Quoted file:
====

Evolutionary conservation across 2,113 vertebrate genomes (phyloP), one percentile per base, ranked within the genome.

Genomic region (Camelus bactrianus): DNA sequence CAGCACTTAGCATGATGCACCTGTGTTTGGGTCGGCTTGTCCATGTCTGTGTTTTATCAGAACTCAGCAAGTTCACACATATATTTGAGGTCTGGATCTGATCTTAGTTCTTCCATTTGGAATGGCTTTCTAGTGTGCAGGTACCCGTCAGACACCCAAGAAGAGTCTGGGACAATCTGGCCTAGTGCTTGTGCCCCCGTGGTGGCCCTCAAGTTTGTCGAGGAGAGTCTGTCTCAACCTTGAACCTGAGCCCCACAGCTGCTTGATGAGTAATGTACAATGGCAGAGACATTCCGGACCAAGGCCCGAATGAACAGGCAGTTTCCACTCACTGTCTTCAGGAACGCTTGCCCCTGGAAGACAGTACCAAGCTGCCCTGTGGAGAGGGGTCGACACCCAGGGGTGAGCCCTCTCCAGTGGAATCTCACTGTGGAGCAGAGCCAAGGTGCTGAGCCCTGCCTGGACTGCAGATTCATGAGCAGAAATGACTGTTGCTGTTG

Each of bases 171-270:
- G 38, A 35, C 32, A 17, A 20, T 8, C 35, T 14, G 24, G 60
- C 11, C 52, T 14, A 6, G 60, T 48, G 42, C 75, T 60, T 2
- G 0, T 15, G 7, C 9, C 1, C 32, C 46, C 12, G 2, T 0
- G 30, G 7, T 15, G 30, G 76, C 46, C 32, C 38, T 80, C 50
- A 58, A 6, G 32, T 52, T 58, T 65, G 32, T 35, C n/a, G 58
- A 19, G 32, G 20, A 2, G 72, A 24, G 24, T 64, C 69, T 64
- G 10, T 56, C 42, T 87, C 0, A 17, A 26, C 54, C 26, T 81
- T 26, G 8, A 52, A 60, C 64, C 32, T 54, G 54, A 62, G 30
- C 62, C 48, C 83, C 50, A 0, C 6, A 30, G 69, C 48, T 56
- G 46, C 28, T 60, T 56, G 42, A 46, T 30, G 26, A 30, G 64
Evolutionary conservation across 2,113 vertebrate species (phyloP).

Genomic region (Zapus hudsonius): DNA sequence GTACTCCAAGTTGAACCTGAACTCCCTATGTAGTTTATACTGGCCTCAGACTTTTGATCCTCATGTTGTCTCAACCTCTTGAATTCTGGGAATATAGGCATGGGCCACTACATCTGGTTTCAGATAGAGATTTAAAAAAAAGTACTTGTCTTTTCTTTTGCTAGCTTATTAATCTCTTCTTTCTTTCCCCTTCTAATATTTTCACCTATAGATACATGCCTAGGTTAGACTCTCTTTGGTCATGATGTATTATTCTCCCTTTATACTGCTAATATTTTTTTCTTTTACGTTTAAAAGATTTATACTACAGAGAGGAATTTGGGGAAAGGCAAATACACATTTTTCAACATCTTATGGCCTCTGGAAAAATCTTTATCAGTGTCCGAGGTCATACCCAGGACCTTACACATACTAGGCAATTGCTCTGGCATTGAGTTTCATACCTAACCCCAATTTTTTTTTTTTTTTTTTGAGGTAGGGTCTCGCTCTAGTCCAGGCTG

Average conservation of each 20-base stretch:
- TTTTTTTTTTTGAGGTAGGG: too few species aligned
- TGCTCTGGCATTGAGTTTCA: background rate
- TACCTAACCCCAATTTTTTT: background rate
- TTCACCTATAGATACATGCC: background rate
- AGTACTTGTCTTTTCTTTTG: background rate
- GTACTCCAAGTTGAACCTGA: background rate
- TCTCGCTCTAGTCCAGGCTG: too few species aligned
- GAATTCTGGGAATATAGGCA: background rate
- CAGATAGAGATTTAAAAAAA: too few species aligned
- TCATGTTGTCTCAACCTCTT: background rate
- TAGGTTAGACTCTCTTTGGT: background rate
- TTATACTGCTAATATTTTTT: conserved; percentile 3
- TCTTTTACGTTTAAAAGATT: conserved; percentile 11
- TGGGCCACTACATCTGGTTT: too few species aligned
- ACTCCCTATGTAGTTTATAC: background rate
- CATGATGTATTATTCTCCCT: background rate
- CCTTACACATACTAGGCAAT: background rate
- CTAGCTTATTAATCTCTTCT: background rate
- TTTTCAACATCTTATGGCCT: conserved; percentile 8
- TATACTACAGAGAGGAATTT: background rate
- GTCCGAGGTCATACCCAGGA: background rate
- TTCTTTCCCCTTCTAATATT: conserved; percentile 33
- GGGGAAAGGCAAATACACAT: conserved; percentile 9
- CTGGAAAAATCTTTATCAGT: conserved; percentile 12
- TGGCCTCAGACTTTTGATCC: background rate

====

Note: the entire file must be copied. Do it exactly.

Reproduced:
Evolutionary conservation across 2,113 vertebrate genomes (phyloP), one percentile per base, ranked within the genome.

Genomic region (Camelus bactrianus): DNA sequence CAGCACTTAGCATGATGCACCTGTGTTTGGGTCGGCTTGTCCATGTCTGTGTTTTATCAGAACTCAGCAAGTTCACACATATATTTGAGGTCTGGATCTGATCTTAGTTCTTCCATTTGGAATGGCTTTCTAGTGTGCAGGTACCCGTCAGACACCCAAGAAGAGTCTGGGACAATCTGGCCTAGTGCTTGTGCCCCCGTGGTGGCCCTCAAGTTTGTCGAGGAGAGTCTGTCTCAACCTTGAACCTGAGCCCCACAGCTGCTTGATGAGTAATGTACAATGGCAGAGACATTCCGGACCAAGGCCCGAATGAACAGGCAGTTTCCACTCACTGTCTTCAGGAACGCTTGCCCCTGGAAGACAGTACCAAGCTGCCCTGTGGAGAGGGGTCGACACCCAGGGGTGAGCCCTCTCCAGTGGAATCTCACTGTGGAGCAGAGCCAAGGTGCTGAGCCCTGCCTGGACTGCAGATTCATGAGCAGAAATGACTGTTGCTGTTG

Each of bases 171-270:
- G 38, A 35, C 32, A 17, A 20, T 8, C 35, T 14, G 24, G 60
- C 11, C 52, T 14, A 6, G 60, T 48, G 42, C 75, T 60, T 2
- G 0, T 15, G 7, C 9, C 1, C 32, C 46, C 12, G 2, T 0
- G 30, G 7, T 15, G 30, G 76, C 46, C 32, C 38, T 80, C 50
- A 58, A 6, G 32, T 52, T 58, T 65, G 32, T 35, C n/a, G 58
- A 19, G 32, G 20, A 2, G 72, A 24, G 24, T 64, C 69, T 64
- G 10, T 56, C 42, T 87, C 0, A 17, A 26, C 54, C 26, T 81
- T 26, G 8, A 52, A 60, C 64, C 32, T 54, G 54, A 62, G 30
- C 62, C 48, C 83, C 50, A 0, C 6, A 30, G 69, C 48, T 56
- G 46, C 28, T 60, T 56, G 42, A 46, T 30, G 26, A 30, G 64
Evolutionary conservation across 2,113 vertebrate species (phyloP).

Genomic region (Zapus hudsonius): DNA sequence GTACTCCAAGTTGAACCTGAACTCCCTATGTAGTTTATACTGGCCTCAGACTTTTGATCCTCATGTTGTCTCAACCTCTTGAATTCTGGGAATATAGGCATGGGCCACTACATCTGGTTTCAGATAGAGATTTAAAAAAAAGTACTTGTCTTTTCTTTTGCTAGCTTATTAATCTCTTCTTTCTTTCCCCTTCTAATATTTTCACCTATAGATACATGCCTAGGTTAGACTCTCTTTGGTCATGATGTATTATTCTCCCTTTATACTGCTAATATTTTTTTCTTTTACGTTTAAAAGATTTATACTACAGAGAGGAATTTGGGGAAAGGCAAATACACATTTTTCAACATCTTATGGCCTCTGGAAAAATCTTTATCAGTGTCCGAGGTCATACCCAGGACCTTACACATACTAGGCAATTGCTCTGGCATTGAGTTTCATACCTAACCCCAATTTTTTTTTTTTTTTTTTGAGGTAGGGTCTCGCTCTAGTCCAGGCTG

Average conservation of each 20-base stretch:
- TTTTTTTTTTTGAGGTAGGG: too few species aligned
- TGCTCTGGCATTGAGTTTCA: background rate
- TACCTAACCCCAATTTTTTT: background rate
- TTCACCTATAGATACATGCC: background rate
- AGTACTTGTCTTTTCTTTTG: background rate
- GTACTCCAAGTTGAACCTGA: background rate
- TCTCGCTCTAGTCCAGGCTG: too few species aligned
- GAATTCTGGGAATATAGGCA: background rate
- CAGATAGAGATTTAAAAAAA: too few species aligned
- TCATGTTGTCTCAACCTCTT: background rate
- TAGGTTAGACTCTCTTTGGT: background rate
- TTATACTGCTAATATTTTTT: conserved; percentile 3
- TCTTTTACGTTTAAAAGATT: conserved; percentile 11
- TGGGCCACTACATCTGGTTT: too few species aligned
- ACTCCCTATGTAGTTTATAC: background rate
- CATGATGTATTATTCTCCCT: background rate
- CCTTACACATACTAGGCAAT: background rate
- CTAGCTTATTAATCTCTTCT: background rate
- TTTTCAACATCTTATGGCCT: conserved; percentile 8
- TATACTACAGAGAGGAATTT: background rate
- GTCCGAGGTCATACCCAGGA: background rate
- TTCTTTCCCCTTCTAATATT: conserved; percentile 33
- GGGGAAAGGCAAATACACAT: conserved; percentile 9
- CTGGAAAAATCTTTATCAGT: conserved; percentile 12
- TGGCCTCAGACTTTTGATCC: background rate